Project description:We report the effect of the probe location and wavelength on the emission spatial distribution and spectral properties of fluorophores located on structures which display Tamm states. Our structure consists of a one-dimensional photonic crystal (1DPC)-that is, a multilayer structure of alternate high and low refractive index dielectrics-and a thin top silver film. Simulations show the presence of Tamm and surface plasmon modes in the structure. The electric field intensities for the Tamm modes are located mostly in the dielectric layer below the metal film. The corresponding field intensities for the surface plamon modes are located above the metal film in the distal side. Tamm states can be in resonance with the incident light normal or near normal to the surface, within the light line, and can be accessed without the use of a coupling prism or gratings. We investigated the emission spectra and angular distribution of the emission for probes located above and below the metal film to explore the interaction of fluorophores with Tamm plasmons and surface plasmons modes. Three probes were chosen with different overlap of the emission spectra with the Tamm modes. The fluorophores below the metal film coupled predominantly with the Tamm state and displayed more intense and only Tamm state-coupled emission (TSCE). Probes above the metal film display both surface plasmon-coupled emission (SPCE) and Tamm state-coupled emission. In contrast to SPCE, which shows only KR, P-polarized emission, the Tamm states can display both S- and P-polarized emission and can be populated using both RK and KR illuminations. The TSCE angle is highly sensitive to wavelength, which suggests the use of Tamm structures to provide both directional emission and wavelength dispersion. The combination of plasmonic and photonic structures with directional emission close to surface normal offers the opportunities for new design formats for clinical testing, portable devices, and other fluorescence-based applications.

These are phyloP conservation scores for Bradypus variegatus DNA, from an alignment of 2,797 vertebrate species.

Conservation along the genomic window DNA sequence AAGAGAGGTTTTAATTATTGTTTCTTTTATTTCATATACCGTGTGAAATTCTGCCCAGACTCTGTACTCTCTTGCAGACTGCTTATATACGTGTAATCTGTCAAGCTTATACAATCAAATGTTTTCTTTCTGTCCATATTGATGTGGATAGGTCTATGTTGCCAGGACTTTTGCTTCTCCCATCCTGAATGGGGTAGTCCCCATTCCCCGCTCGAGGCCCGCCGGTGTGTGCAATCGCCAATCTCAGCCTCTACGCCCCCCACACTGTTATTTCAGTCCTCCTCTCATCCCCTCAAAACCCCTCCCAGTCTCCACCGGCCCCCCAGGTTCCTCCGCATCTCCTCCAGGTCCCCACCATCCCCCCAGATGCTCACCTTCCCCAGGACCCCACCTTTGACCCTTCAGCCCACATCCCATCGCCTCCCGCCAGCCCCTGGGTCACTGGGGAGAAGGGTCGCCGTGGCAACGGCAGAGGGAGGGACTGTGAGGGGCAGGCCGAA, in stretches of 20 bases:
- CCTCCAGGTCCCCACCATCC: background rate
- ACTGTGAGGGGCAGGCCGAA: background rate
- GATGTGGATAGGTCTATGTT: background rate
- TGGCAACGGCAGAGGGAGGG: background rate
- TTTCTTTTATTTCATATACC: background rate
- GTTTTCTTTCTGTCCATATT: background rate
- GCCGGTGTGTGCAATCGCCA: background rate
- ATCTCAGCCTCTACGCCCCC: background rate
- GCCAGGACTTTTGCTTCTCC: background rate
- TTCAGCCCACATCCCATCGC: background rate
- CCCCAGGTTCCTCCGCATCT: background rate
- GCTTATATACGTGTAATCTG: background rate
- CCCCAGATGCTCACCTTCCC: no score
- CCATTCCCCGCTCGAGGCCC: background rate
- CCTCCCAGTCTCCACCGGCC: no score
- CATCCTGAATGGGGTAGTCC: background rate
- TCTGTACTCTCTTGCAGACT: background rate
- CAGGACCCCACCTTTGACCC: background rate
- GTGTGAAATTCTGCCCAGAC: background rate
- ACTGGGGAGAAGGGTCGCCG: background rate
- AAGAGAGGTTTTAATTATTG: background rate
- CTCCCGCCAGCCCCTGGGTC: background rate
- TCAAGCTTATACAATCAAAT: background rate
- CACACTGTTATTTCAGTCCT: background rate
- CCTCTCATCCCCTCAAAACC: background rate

Project description:Localized spoof surface plasmons (LSSPs) have recently emerged as a new research frontier due to their unique properties and increasing applications. Despite the importance, most of the current researches only focus on electric/magnetic LSSPs. Very recent research has revealed that toroidal LSSPs, LSSPs modes with multipole toroidal moments, can be achieved at a point defect in a 2D groove metal array. However, this metamaterial shows the limitations of large volume and poor compatibility to photonic integrated circuits. To overcome the above challenges, here it is proposed and experimentally demonstrated compact planar metadisks based on split ring resonators to support the toroidal LSSPs at microwave frequencies. Additionally, it is experimentally demonstrated that the toroidal LSSPs resonance is very sensitive to the structure changes and the background medium. These might facilitate its utilization in the design and application of plasmonic deformation sensors and the refractive index sensors.